The vast majority of the value of a practice lies in its goodwill. Goodwill is the value of the practice reputation and recurring business.  A good reputation can reap the rewards from all important repeat patients.

Often, in order to grow the business, a practice owner will have to rely on associate dentists to maintain and enhance the practice goodwill.  Understandably, the practice owner cannot see every single patient.  Reliable associates can lead to the hugely beneficial process of the practice seeing more patients, patients returning to see those associates and the growth of the reputation of the practice.  As a consequence, the practice becomes more valuable.  The associates also reap the benefits of this situation. If the practice thrives, the associates treat more patients and in turn they get paid more.

All good things come to an end.  For many reasons an associate may leave.  This in itself is not an issue, if that associate is retiring or emigrating.  However, if the associate is continuing in practice, particularly if doing so near to the practice; there is the real risk that the trusted associate goes from your goodwill generating asset to your main competitor, with instant knowledge of (and contact with) your patients.

You cannot directly restrict a patient's choices, but you can protect the loss of the practice goodwill by ensuring associates and other dental specialists are signed up to legally binding contracts containing the all-important restrictive covenants, also known as binding out clauses.

Buyer beware

It is not only a warning to current owners who will want to maintain their goodwill.  Buyers of dental practices will be buying into the goodwill that is currently being generated and maintained by the practice owners and their associates.

For a buyer, it is a double edged sword.

Firstly, it is important to ensure your seller has well drafted agreements in place with their associates. Then, even if due diligence investigations reveal suitable agreements, you must note that these agreements will only be between the associates and the seller.  You’re not a party to these agreements.

It is extremely unwise to exchange, or even complete, on a purchase without a plan in place either to have the seller’s agreements novated to you or, better yet, your own agreements put in place.

You do not want to expose yourself to the risk of an associate of the practice immediately walking out of the door, setting up a practice next door and taking with them the goodwill you have just paid for. We came across a case like this, in real life, some years ago.

Aspects to consider

An associate agreement should clearly state that the goodwill of the practice belongs to the practice owner.  The agreement should also be clear on the restrictions placed on the associate when their time at the practice comes to an end.

A non-compete clause is a must. This prevents the departing associate from setting up, or working for, a practice within a finite (and reasonable) distance of the practice.  An area restriction should also be backed up by restrictions on the treatment of patients, and the solicitation of patients, staff and even referrers of work (particular in orthodontic and other specialist practices).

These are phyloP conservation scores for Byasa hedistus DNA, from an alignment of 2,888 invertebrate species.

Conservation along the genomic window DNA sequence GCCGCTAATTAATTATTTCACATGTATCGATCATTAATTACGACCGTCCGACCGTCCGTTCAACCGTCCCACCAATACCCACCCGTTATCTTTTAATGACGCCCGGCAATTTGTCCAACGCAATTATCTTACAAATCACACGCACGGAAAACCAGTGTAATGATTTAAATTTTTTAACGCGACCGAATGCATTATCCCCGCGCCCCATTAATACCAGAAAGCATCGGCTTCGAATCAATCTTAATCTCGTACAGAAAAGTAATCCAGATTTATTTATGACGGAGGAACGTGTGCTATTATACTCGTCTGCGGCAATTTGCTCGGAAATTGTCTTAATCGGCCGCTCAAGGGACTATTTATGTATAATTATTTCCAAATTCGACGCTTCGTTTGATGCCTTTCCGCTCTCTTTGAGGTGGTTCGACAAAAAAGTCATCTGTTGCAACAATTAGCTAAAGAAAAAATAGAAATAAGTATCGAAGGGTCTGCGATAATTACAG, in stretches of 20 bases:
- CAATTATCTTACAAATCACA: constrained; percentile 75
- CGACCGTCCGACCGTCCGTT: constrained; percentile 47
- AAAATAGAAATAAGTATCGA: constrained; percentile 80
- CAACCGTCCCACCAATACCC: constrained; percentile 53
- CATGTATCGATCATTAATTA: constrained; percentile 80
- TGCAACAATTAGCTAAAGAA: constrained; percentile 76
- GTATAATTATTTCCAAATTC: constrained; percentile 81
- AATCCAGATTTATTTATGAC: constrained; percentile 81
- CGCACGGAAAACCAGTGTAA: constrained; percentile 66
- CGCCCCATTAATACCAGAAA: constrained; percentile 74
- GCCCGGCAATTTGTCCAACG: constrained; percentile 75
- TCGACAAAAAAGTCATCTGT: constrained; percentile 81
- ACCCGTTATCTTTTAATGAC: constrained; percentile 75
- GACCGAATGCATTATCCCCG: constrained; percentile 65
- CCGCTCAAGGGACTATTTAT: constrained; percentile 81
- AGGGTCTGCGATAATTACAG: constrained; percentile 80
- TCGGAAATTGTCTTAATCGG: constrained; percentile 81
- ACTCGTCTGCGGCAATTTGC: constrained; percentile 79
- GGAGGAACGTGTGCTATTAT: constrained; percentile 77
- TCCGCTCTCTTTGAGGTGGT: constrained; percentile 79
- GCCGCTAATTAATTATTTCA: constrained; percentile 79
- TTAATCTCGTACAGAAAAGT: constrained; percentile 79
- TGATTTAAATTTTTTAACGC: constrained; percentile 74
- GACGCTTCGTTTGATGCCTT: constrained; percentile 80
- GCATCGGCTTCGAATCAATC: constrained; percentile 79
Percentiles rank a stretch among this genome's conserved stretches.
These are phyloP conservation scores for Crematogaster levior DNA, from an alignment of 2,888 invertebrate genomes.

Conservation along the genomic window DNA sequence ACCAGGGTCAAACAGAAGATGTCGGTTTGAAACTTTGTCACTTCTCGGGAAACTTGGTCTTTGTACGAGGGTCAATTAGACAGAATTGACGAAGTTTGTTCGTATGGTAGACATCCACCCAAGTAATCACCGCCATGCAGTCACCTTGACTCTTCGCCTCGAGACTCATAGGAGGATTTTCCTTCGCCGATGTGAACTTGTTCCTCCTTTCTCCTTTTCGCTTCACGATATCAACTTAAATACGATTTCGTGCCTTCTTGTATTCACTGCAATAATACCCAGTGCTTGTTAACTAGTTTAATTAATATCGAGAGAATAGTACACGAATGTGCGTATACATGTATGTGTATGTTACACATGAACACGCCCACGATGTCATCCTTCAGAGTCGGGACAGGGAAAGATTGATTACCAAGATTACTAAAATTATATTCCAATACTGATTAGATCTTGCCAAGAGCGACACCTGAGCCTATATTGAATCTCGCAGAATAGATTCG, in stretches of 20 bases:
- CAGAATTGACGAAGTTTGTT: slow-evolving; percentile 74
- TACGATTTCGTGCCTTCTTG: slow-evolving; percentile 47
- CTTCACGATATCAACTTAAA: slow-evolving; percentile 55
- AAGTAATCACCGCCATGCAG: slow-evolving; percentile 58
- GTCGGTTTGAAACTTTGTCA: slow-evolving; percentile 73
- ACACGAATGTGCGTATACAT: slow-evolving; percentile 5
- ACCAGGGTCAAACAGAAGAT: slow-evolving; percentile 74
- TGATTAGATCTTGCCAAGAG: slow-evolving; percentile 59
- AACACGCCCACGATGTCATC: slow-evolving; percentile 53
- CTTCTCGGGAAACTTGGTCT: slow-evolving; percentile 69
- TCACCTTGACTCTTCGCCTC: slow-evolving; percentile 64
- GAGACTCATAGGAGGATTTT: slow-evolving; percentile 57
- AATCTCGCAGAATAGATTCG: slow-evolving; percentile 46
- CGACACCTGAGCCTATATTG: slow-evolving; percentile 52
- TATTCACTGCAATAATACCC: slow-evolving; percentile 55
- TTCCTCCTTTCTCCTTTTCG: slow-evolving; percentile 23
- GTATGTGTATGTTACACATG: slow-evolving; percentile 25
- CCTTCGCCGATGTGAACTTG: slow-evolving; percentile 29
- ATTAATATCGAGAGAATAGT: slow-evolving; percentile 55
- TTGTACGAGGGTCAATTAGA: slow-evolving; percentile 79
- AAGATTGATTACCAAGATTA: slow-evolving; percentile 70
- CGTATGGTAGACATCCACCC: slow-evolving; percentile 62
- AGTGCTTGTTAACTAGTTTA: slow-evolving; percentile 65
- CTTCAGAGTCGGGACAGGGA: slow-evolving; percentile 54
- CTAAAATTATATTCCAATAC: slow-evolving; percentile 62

You may at this point want any associate who leaves you never to practice dentistry anywhere in the country (or even the world) or ever speak to a patient of yours, just in case!

There is however legal statute and case law that decide the enforceability of the restrictions you include.  On a basic level, restrictions should be reasonable in terms of both geography and time.

The geographical restrictions will depend on the practice location. A practice in say London will have a smaller, but heavily populated catchment area.  Competitors in a big city may only be within a mile. In rural areas, patients may travel in from further away and it may be reasonable for you to protect yourself from an associate leaving and competing over a much wider area.

Time should also be carefully considered and should only be for as long as the associate could reasonably cash in on the links to patients, etc. that they have made at the practice. If an associate who always sees your patient Mr X, leaves today; it is unlikely that their ability to perform dentistry on Mr X in 2 years’ time will impact materially on your goodwill because, by then, you should have bedded in Mr X with a new associate.

Overall, there is not one rule on restriction limits that can apply to all practices. The appropriate limitations should be carefully considered with a legal adviser.  Remember, you not only have 2 incorporate restrictions within the associate agreement, but you also need to make sure that they are enforceable restrictions.  Only in this way can you properly prevent associates competing nearby.

Get in touch

Written, enforceable associate agreements are essential. Without them, you cannot effectively protect your goodwill which, as a seller, you have likely spent many years developing and, as a buyer, you are spending a significant amount of money on.

This article includes a few elements of an associate agreement to consider. We can help in both the full review of what is in place as well as putting in place the most suitable agreements for your practice.

Great care is taken to build up goodwill; similar efforts should be taken to protect it.

Liam Mulvee, Solicitor, Abrahams Dresden LLP

liam.mulvee@ad-solicitors.co.uk

Abrahams Dresden articles and guidance notes are for general information purposes only and generally state the law as at the date of publication.  The information may not be relied upon as legal advice.  We are of course always happy to advise directly on specific issues arising.

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